A public rally would send the right message

Galit Lev-Harir is a frequent contributor to the Light. Galit lived in Israel for nine years. She and her husband, Elie Harir, are members of Congregation B’nai Amoona.

By Galit Lev-Harir

Rabbis and leaders of the St. Louis Jewish community have discussed whether or not to have a rally expressing support for Israel given the current wave of terror, which began in September, and escalated on Oct. 1, when two Jewish Israeli parents were shot dead in front of their four small children. Subsequent violence has been characterized by Palestinian attacks on unarmed Jews, including stabbings with knives, screwdrivers, and axes; throwing rocks, boulders, firebombs, and pipe bombs; shooting guns and rockets; and ramming vehicles into pedestrians at bus stops and train stops.

Israel solidarity rallies have attracted thousands of supporters this past week in Paris, Madrid, and Rome. In the United States, there have been mass rallies in New York, Philadelphia, Los Angeles, and Miami. Additionally, hundreds of Jews, Arabs, and Palestinians attended a march in Jerusalem last Saturday night calling for an end to the violence, and calling on Jews and Arabs to live together in peace.

Local Jewish communal leadership has to date not chosen to proceed with a community rally. As stated by Andrew Rehfeld, CEO/President of Federation, on his Facebook page: “At this point (more precisely, as of last Tuesday) our community leadership was of near consensus that it is not the right time for a rally. This decision is based on a strategic concern—rallies are important messages not only of support, but also to the general community precisely as you have recognized. We are concerned, deeply concerned, that the crisis in Israel is likely to get worse before it gets better.”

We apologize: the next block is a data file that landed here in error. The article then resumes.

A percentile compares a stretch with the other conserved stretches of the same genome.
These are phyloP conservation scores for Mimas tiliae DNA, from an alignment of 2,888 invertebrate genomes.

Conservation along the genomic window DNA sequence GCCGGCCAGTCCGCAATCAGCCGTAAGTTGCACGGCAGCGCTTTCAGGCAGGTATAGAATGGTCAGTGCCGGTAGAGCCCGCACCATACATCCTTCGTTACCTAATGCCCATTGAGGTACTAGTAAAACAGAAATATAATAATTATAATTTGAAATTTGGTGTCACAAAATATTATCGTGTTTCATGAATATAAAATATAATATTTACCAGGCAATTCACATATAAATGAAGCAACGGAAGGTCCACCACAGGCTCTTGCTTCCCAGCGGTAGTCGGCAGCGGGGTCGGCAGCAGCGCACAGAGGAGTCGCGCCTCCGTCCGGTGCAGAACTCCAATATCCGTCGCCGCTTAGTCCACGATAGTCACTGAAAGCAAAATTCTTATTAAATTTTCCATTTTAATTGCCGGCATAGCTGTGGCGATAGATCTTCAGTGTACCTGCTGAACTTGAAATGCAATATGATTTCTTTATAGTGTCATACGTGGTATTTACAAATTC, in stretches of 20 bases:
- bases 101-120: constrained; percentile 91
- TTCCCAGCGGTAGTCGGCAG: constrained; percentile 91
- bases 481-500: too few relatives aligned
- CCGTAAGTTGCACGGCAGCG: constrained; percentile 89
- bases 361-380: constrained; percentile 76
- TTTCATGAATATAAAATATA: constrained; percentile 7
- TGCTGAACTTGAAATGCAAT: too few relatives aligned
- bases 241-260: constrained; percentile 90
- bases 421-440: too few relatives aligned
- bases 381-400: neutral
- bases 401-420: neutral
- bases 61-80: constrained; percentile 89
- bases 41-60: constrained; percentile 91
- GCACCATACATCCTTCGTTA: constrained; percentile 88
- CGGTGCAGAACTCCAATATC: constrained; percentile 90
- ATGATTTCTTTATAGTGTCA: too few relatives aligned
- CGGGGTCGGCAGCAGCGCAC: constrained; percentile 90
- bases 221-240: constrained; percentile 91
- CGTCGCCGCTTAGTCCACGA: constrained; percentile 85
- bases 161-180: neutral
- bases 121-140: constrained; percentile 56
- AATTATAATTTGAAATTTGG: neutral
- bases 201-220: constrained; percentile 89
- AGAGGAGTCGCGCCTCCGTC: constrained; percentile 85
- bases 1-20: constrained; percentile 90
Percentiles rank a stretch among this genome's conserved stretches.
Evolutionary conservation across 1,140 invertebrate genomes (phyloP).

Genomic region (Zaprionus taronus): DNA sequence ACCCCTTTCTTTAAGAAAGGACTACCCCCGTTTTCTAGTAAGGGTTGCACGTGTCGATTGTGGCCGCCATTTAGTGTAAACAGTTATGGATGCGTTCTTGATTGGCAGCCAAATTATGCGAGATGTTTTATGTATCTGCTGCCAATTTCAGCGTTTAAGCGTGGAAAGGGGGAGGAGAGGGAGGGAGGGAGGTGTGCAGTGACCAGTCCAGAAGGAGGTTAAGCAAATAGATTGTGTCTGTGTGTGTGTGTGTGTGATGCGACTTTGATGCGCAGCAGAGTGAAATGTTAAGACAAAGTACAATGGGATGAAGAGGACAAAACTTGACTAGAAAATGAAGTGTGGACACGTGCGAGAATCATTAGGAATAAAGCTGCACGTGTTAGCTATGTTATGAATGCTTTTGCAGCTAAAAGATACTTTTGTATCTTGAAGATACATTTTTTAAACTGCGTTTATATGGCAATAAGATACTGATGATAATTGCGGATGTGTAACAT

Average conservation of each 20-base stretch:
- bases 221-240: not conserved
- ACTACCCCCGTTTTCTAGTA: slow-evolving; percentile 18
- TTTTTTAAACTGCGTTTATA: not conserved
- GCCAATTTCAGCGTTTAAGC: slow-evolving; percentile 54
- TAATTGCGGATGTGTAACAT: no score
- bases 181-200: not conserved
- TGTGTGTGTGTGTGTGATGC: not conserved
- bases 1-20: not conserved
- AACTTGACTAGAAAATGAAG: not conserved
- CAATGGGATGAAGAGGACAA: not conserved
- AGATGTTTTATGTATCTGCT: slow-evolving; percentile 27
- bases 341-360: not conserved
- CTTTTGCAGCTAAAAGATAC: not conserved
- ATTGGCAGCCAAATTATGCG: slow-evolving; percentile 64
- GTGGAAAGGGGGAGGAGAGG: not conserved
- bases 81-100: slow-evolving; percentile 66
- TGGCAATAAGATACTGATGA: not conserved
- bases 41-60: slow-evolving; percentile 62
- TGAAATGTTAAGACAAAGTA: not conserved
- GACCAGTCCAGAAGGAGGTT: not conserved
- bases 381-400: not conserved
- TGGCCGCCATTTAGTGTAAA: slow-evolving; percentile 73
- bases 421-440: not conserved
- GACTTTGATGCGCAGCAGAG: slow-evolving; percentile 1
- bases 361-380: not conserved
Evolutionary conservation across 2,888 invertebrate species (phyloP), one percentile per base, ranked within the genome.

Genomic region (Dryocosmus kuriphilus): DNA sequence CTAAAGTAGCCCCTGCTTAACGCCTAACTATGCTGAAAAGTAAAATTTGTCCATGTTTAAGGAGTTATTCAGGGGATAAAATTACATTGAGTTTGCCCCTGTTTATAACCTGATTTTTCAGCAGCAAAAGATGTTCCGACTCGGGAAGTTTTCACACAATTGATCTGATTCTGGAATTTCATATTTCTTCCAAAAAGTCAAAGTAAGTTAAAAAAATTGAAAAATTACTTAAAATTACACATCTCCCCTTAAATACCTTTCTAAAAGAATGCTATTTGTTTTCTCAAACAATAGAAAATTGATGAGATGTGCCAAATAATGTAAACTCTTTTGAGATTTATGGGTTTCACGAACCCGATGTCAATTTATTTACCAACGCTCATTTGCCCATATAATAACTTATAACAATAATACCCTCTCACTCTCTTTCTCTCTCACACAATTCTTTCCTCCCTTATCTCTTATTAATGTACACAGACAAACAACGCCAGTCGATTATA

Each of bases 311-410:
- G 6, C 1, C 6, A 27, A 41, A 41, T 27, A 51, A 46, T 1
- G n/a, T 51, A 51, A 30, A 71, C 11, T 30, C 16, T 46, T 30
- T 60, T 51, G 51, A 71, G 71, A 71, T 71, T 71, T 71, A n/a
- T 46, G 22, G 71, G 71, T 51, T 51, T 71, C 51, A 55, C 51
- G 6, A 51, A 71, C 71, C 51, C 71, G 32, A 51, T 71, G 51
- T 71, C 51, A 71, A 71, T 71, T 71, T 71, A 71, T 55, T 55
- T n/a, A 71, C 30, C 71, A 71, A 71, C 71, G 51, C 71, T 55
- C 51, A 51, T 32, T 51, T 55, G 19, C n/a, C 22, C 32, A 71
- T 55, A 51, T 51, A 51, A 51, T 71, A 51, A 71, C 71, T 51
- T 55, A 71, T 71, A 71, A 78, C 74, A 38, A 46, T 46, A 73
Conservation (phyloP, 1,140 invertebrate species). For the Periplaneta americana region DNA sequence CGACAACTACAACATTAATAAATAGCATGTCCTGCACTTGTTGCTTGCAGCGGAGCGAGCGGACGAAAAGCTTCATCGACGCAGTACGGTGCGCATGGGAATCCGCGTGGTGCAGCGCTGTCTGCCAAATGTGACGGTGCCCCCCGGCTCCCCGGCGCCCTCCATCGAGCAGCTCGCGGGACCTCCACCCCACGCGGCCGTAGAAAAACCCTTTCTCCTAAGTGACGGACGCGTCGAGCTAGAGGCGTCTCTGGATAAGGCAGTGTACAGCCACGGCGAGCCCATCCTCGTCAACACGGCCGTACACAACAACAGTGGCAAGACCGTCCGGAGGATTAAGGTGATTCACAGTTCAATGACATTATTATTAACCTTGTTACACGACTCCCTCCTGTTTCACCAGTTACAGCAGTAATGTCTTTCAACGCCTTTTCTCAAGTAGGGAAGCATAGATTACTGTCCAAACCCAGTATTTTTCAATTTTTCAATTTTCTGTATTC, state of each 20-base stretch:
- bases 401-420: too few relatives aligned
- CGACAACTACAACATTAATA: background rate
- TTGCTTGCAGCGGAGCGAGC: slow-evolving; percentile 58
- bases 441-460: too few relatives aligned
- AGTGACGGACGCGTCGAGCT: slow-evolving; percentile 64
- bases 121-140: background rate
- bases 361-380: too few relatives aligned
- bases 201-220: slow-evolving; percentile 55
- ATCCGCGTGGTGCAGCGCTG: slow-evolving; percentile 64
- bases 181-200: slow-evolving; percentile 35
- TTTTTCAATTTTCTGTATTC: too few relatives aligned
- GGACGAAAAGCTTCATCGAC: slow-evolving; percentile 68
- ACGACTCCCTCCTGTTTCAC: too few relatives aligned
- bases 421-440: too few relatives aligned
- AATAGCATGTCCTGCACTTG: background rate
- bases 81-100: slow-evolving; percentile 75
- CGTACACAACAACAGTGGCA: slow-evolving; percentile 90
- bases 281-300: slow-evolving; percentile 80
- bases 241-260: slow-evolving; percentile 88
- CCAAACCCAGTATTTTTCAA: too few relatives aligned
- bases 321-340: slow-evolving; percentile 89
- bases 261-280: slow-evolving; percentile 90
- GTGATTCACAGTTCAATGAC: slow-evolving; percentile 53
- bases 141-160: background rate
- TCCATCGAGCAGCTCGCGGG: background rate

How much worse does the situation need to be before our leadership feels that a rally is justified? Currently, many Jews are afraid to leave their homes, as people are literally being stabbed on the street. One attack was against a 70-year-old woman. In another attack, a teenage Palestinian stabbed a 13-year-old Jewish boy who was riding his bike out of a candy store.

Mahmoud Abbas, the head of the Palestinian Authority, has praised the current attacks, calling the terrorists “heroes” and “martyrs.” In the past, he has named streets after terrorists, and most recently, he proclaimed that Jews “have no right to dirty the [Temple Mount in Jerusalem] with their filthy feet.” Prior to the start of the current violence, Abbas made several inflammatory statements in Arabic professing that the Jews planned to change the status quo on the Temple Mount. Also, the current violence is a natural consequence of the Palestinian educational system and Palestinian TV, which for years have encouraged Arab children to kill Jews and have praised those who carry out homicide attacks. 

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It is important to note that there are many Israeli Arabs and Palestinians who have loudly and publicly condemned the current violence and who express a desire to live together in peace with Jews — such as the hundreds who marched in Jerusalem last Saturday night. 

I am appalled by the unwillingness of our St. Louis Jewish leaders to call for a public rally on the heels of the recent atrocious events in Israel.  I sincerely hope they will reconsider their decision, and will decide to hold a rally in partnership with non-Jews who support Israel’s right to exist and who want an end to the violence. This is not a time for silence. In the words of Rabbi Hillel, as is written in Pirkei Avot (Ethics of the Fathers, 1:14): “If I am not for myself, who will be for me? But if I am only for myself, who am I? If not now, when?”